Basic Facts about The Netherlands:
The Netherlands is the European part of the Kingdom of the Netherlands, a parliamentary democracy under a constitutional monarch. The Netherlands Antilles and Aruba, both in the Caribbean Sea, are self-governing parts of the Kingdom of the Netherlands. Head of state, since 1980, is Queen Beatrix of the House of Orange-Nassau. The name Holland is widely used as being equivalent to the Netherlands.
Three equal horizontal bands of red (top), white, and blue; one of the oldest flags in constant use, originating with William I, Prince of Orange, in the latter half of the 16th century.
Dutch is the national language of Holland. However, English is spoken by almost everyone. In addition, many Dutch people speak German and French.
The Netherlands is located in northwestern Europe and borders the North Sea (451 km), Belgium (450 km) and Germany (577 km). The country is quite small, the surface area is 41,528 square kilometres. The greatest distance from north to south is 300 kilometres, and from west to east 200 kilometres. Geographically, The Netherlands is one of the most low-lying countries in the world (its name literally means the Low Countries).
Temperate; marine; cool summers and mild winters.
Official capital as stated by the constitution is the city of Amsterdam. The city of The Hague is the administrative capital (the seat of government), the home of the Queen, host to the International Court of Justice and the location for most of the embassies.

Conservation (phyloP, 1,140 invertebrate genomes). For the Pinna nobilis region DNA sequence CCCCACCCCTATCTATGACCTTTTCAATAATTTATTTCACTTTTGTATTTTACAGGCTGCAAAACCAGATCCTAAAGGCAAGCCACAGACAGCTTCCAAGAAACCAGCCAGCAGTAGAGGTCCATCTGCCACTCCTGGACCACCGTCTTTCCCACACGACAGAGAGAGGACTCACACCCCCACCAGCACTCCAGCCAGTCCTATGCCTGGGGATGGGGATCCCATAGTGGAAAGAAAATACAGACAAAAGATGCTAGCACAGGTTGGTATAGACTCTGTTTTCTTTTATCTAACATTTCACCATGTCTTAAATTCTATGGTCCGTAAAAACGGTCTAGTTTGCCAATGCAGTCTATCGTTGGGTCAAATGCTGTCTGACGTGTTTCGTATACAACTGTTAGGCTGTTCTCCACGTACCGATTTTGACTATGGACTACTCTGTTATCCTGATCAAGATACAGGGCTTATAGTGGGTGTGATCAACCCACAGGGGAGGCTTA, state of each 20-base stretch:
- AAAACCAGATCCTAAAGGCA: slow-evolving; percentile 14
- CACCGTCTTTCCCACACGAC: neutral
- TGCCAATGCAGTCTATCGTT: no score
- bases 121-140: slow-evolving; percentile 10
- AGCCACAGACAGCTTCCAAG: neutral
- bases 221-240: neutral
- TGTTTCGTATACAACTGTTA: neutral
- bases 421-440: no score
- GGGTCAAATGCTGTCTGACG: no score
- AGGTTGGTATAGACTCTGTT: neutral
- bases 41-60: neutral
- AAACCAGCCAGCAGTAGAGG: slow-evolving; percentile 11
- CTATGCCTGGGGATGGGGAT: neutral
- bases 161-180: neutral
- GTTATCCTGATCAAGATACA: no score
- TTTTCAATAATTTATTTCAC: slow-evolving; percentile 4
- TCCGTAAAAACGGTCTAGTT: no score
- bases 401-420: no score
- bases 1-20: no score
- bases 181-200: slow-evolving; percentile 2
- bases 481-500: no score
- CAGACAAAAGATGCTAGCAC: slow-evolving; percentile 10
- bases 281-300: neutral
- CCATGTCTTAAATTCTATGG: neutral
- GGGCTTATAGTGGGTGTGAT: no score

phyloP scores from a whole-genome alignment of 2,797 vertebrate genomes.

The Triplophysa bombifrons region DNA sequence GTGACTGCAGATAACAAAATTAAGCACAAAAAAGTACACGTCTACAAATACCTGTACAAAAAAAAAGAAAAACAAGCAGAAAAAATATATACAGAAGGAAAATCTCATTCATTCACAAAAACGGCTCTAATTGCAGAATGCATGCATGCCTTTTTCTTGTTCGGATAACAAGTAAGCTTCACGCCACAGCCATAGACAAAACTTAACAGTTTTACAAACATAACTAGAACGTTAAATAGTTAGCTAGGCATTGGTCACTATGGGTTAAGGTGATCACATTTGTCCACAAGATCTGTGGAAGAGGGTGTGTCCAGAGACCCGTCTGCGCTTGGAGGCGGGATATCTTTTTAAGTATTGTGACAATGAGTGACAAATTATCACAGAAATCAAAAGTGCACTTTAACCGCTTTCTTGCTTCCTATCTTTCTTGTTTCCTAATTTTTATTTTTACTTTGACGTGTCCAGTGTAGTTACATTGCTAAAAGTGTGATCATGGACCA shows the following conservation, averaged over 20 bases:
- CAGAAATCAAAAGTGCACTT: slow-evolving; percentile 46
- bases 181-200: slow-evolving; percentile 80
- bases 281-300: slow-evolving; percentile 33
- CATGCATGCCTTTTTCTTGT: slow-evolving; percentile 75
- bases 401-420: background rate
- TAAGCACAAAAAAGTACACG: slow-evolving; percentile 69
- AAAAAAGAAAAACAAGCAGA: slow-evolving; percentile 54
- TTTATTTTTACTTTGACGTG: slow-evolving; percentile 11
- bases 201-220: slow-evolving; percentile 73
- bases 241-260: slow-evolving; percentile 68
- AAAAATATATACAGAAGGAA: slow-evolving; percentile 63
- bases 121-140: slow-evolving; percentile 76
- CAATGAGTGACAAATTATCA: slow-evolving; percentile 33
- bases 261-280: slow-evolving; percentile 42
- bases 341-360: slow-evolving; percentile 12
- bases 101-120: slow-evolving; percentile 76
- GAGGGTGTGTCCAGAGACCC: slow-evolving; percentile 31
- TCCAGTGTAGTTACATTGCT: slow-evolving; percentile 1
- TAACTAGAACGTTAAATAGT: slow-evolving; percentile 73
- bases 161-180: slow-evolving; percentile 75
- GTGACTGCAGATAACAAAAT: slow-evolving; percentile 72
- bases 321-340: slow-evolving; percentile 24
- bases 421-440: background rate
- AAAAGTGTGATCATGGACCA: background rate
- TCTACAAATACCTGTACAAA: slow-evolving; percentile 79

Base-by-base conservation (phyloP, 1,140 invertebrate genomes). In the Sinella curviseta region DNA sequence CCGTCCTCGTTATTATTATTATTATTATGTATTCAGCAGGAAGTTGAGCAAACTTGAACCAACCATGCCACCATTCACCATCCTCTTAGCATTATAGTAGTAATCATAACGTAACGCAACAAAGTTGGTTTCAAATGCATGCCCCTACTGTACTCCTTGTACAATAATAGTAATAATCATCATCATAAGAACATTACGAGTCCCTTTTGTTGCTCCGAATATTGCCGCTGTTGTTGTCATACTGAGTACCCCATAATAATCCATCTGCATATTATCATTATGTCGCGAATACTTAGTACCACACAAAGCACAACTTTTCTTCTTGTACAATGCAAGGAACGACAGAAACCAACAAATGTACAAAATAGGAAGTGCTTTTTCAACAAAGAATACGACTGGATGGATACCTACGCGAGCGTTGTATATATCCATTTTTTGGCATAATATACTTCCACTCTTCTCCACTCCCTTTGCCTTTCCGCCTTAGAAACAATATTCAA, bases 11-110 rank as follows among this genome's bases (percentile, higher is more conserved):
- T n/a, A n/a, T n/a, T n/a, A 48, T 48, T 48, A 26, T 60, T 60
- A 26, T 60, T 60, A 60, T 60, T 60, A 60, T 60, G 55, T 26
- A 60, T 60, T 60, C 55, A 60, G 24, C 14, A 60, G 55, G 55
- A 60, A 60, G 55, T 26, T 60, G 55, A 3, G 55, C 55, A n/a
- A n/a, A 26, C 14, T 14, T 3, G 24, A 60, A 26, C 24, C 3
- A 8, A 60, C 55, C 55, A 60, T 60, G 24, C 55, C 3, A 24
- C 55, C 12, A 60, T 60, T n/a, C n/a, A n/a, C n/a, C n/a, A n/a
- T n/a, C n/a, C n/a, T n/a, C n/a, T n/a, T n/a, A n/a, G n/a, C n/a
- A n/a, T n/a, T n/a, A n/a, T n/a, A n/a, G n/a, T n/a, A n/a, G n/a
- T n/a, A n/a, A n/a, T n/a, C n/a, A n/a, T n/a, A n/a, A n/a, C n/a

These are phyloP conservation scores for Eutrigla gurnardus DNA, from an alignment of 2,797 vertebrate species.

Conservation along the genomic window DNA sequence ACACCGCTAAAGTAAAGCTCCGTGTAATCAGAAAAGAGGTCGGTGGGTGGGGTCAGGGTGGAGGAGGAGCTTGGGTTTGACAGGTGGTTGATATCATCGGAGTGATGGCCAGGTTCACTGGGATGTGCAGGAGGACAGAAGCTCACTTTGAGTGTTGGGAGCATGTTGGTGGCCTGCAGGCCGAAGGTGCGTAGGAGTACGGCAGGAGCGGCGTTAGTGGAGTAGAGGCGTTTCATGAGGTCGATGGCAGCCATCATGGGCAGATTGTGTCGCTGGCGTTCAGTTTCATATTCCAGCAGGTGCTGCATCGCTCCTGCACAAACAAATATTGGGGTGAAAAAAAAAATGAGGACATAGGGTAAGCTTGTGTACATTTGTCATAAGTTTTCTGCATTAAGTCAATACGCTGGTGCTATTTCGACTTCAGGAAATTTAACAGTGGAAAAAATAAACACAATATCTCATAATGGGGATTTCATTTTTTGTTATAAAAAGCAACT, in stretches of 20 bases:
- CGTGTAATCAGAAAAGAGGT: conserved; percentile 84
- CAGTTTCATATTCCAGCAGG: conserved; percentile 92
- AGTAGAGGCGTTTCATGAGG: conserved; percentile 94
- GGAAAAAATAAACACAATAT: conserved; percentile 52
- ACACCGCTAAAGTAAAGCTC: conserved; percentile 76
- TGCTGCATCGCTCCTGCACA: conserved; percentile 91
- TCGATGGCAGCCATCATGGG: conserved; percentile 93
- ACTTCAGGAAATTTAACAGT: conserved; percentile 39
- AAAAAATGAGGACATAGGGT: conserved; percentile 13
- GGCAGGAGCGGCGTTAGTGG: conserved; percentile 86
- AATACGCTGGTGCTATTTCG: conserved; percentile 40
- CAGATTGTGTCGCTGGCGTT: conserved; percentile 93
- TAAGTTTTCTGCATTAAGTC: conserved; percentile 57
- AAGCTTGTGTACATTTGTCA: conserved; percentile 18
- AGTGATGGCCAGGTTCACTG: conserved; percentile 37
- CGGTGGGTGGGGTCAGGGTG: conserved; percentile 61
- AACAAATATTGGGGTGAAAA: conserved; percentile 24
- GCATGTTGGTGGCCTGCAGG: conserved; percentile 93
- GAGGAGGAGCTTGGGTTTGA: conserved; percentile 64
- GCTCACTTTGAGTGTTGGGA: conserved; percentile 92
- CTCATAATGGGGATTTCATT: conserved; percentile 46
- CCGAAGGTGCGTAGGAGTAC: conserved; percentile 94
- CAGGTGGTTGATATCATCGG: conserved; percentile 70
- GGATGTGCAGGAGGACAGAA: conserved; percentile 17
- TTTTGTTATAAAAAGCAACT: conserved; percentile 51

The Netherlands is one of the most densely populated, it has a population of sixteen million and an average of 481 inhabitants per square kilometer. Ethnic groups: Dutch 83%, other 17% (of which 9% are non-Western origin mainly Turks, Moroccans, Antilleans, Surinamese and Indonesians). Religions: Roman Catholic 31%, Protestant 21%, Muslim 4.4%, other 3.6%, unaffiliated 40%.
The Netherlands is ranked fifth on the 2004 list of nations with the highest standard of life and has a prosperous and open economy, which depends heavily on foreign trade. The economy is noted for stable industrial relations, moderate unemployment and inflation, a sizable current account surplus, and an important role as a European transportation hub. Industrial activity is predominantly in food processing, chemicals, petroleum refining, and electrical machinery. A highly mechanized agricultural sector employs no more than 4% of the labor force but provides large surpluses for the food-processing industry and for exports. The Netherlands, along with 11 of its EU partners, began circulating the euro currency on 1 January 2002. The country continues to be one of the leading European nations for attracting foreign direct investment. Economic growth slowed considerably in 2001-03, as part of the global economic slowdown, but for the four years before that, annual growth averaged nearly 4%, well above the EU average. The government is wrestling with a deteriorating budget position, and is moving toward the EU 3% of GDP budget deficit limit.
The Netherlands is located in the Central European Timezone. Time difference with EST is +6 hours and with PST +9 hours.